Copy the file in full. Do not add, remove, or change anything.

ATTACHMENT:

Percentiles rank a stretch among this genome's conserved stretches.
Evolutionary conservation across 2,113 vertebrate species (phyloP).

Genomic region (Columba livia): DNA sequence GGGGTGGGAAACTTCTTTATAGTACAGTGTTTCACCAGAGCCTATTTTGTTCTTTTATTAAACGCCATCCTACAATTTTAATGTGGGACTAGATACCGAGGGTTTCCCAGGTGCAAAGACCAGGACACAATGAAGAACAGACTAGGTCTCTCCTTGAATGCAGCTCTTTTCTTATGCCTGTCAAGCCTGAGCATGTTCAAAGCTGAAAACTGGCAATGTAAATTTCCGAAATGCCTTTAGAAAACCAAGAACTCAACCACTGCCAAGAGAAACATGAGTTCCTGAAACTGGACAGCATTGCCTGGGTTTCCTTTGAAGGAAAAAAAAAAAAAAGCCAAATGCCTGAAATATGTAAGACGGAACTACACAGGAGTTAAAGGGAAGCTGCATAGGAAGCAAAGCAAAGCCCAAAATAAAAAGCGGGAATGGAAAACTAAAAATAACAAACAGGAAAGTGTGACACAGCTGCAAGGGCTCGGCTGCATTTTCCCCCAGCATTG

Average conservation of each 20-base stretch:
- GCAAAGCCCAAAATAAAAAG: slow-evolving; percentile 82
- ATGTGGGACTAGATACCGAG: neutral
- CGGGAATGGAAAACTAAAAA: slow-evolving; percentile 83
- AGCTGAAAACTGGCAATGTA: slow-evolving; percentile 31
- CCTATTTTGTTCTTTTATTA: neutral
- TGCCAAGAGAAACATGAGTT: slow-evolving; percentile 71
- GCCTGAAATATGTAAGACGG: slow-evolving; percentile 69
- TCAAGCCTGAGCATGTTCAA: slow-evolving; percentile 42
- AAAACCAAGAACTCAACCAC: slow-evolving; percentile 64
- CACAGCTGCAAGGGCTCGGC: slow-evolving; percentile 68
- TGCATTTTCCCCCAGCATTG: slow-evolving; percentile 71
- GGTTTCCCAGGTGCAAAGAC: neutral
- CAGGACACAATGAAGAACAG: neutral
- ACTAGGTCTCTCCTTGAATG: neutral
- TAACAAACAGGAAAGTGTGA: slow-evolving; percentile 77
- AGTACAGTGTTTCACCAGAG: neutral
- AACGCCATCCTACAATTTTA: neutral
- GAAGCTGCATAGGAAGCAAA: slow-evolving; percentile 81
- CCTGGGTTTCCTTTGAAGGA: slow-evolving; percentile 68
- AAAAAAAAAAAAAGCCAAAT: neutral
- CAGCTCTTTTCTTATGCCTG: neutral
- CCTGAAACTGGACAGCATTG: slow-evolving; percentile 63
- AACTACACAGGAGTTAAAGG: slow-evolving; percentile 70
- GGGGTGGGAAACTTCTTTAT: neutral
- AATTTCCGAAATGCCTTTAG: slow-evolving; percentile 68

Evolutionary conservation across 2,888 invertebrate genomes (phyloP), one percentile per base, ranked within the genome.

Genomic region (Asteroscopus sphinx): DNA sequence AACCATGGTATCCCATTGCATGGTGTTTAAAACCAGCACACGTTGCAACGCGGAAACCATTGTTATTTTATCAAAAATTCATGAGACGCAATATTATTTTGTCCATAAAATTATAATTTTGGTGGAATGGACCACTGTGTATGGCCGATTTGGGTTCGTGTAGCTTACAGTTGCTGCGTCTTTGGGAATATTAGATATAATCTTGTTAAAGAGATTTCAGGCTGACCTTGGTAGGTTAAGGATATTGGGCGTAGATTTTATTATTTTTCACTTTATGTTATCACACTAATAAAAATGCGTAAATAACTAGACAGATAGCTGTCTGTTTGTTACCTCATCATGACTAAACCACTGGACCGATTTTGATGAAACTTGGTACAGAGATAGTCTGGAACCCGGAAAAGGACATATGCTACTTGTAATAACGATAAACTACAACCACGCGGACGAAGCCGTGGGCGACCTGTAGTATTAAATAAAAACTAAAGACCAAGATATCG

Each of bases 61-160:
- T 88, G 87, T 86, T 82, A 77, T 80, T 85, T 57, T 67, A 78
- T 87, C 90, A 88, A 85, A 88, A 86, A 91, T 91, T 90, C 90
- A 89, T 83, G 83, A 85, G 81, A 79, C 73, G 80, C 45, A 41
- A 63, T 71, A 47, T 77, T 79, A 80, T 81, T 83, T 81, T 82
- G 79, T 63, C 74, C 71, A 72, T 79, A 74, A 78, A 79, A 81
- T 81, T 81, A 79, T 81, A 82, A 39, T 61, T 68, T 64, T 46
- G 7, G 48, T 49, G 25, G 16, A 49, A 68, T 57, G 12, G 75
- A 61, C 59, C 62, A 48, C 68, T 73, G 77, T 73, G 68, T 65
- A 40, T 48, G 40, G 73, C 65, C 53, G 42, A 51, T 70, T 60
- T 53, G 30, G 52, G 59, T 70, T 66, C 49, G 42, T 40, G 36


Percentiles rank a stretch among this genome's conserved stretches.
Evolutionary conservation across 2,113 vertebrate species (phyloP).

Genomic region (Columba livia): DNA sequence GGGGTGGGAAACTTCTTTATAGTACAGTGTTTCACCAGAGCCTATTTTGTTCTTTTATTAAACGCCATCCTACAATTTTAATGTGGGACTAGATACCGAGGGTTTCCCAGGTGCAAAGACCAGGACACAATGAAGAACAGACTAGGTCTCTCCTTGAATGCAGCTCTTTTCTTATGCCTGTCAAGCCTGAGCATGTTCAAAGCTGAAAACTGGCAATGTAAATTTCCGAAATGCCTTTAGAAAACCAAGAACTCAACCACTGCCAAGAGAAACATGAGTTCCTGAAACTGGACAGCATTGCCTGGGTTTCCTTTGAAGGAAAAAAAAAAAAAAGCCAAATGCCTGAAATATGTAAGACGGAACTACACAGGAGTTAAAGGGAAGCTGCATAGGAAGCAAAGCAAAGCCCAAAATAAAAAGCGGGAATGGAAAACTAAAAATAACAAACAGGAAAGTGTGACACAGCTGCAAGGGCTCGGCTGCATTTTCCCCCAGCATTG

Average conservation of each 20-base stretch:
- GCAAAGCCCAAAATAAAAAG: slow-evolving; percentile 82
- ATGTGGGACTAGATACCGAG: neutral
- CGGGAATGGAAAACTAAAAA: slow-evolving; percentile 83
- AGCTGAAAACTGGCAATGTA: slow-evolving; percentile 31
- CCTATTTTGTTCTTTTATTA: neutral
- TGCCAAGAGAAACATGAGTT: slow-evolving; percentile 71
- GCCTGAAATATGTAAGACGG: slow-evolving; percentile 69
- TCAAGCCTGAGCATGTTCAA: slow-evolving; percentile 42
- AAAACCAAGAACTCAACCAC: slow-evolving; percentile 64
- CACAGCTGCAAGGGCTCGGC: slow-evolving; percentile 68
- TGCATTTTCCCCCAGCATTG: slow-evolving; percentile 71
- GGTTTCCCAGGTGCAAAGAC: neutral
- CAGGACACAATGAAGAACAG: neutral
- ACTAGGTCTCTCCTTGAATG: neutral
- TAACAAACAGGAAAGTGTGA: slow-evolving; percentile 77
- AGTACAGTGTTTCACCAGAG: neutral
- AACGCCATCCTACAATTTTA: neutral
- GAAGCTGCATAGGAAGCAAA: slow-evolving; percentile 81
- CCTGGGTTTCCTTTGAAGGA: slow-evolving; percentile 68
- AAAAAAAAAAAAAGCCAAAT: neutral
- CAGCTCTTTTCTTATGCCTG: neutral
- CCTGAAACTGGACAGCATTG: slow-evolving; percentile 63
- AACTACACAGGAGTTAAAGG: slow-evolving; percentile 70
- GGGGTGGGAAACTTCTTTAT: neutral
- AATTTCCGAAATGCCTTTAG: slow-evolving; percentile 68

Evolutionary conservation across 2,888 invertebrate genomes (phyloP), one percentile per base, ranked within the genome.

Genomic region (Asteroscopus sphinx): DNA sequence AACCATGGTATCCCATTGCATGGTGTTTAAAACCAGCACACGTTGCAACGCGGAAACCATTGTTATTTTATCAAAAATTCATGAGACGCAATATTATTTTGTCCATAAAATTATAATTTTGGTGGAATGGACCACTGTGTATGGCCGATTTGGGTTCGTGTAGCTTACAGTTGCTGCGTCTTTGGGAATATTAGATATAATCTTGTTAAAGAGATTTCAGGCTGACCTTGGTAGGTTAAGGATATTGGGCGTAGATTTTATTATTTTTCACTTTATGTTATCACACTAATAAAAATGCGTAAATAACTAGACAGATAGCTGTCTGTTTGTTACCTCATCATGACTAAACCACTGGACCGATTTTGATGAAACTTGGTACAGAGATAGTCTGGAACCCGGAAAAGGACATATGCTACTTGTAATAACGATAAACTACAACCACGCGGACGAAGCCGTGGGCGACCTGTAGTATTAAATAAAAACTAAAGACCAAGATATCG

Each of bases 61-160:
- T 88, G 87, T 86, T 82, A 77, T 80, T 85, T 57, T 67, A 78
- T 87, C 90, A 88, A 85, A 88, A 86, A 91, T 91, T 90, C 90
- A 89, T 83, G 83, A 85, G 81, A 79, C 73, G 80, C 45, A 41
- A 63, T 71, A 47, T 77, T 79, A 80, T 81, T 83, T 81, T 82
- G 79, T 63, C 74, C 71, A 72, T 79, A 74, A 78, A 79, A 81
- T 81, T 81, A 79, T 81, A 82, A 39, T 61, T 68, T 64, T 46
- G 7, G 48, T 49, G 25, G 16, A 49, A 68, T 57, G 12, G 75
- A 61, C 59, C 62, A 48, C 68, T 73, G 77, T 73, G 68, T 65
- A 40, T 48, G 40, G 73, C 65, C 53, G 42, A 51, T 70, T 60
- T 53, G 30, G 52, G 59, T 70, T 66, C 49, G 42, T 40, G 36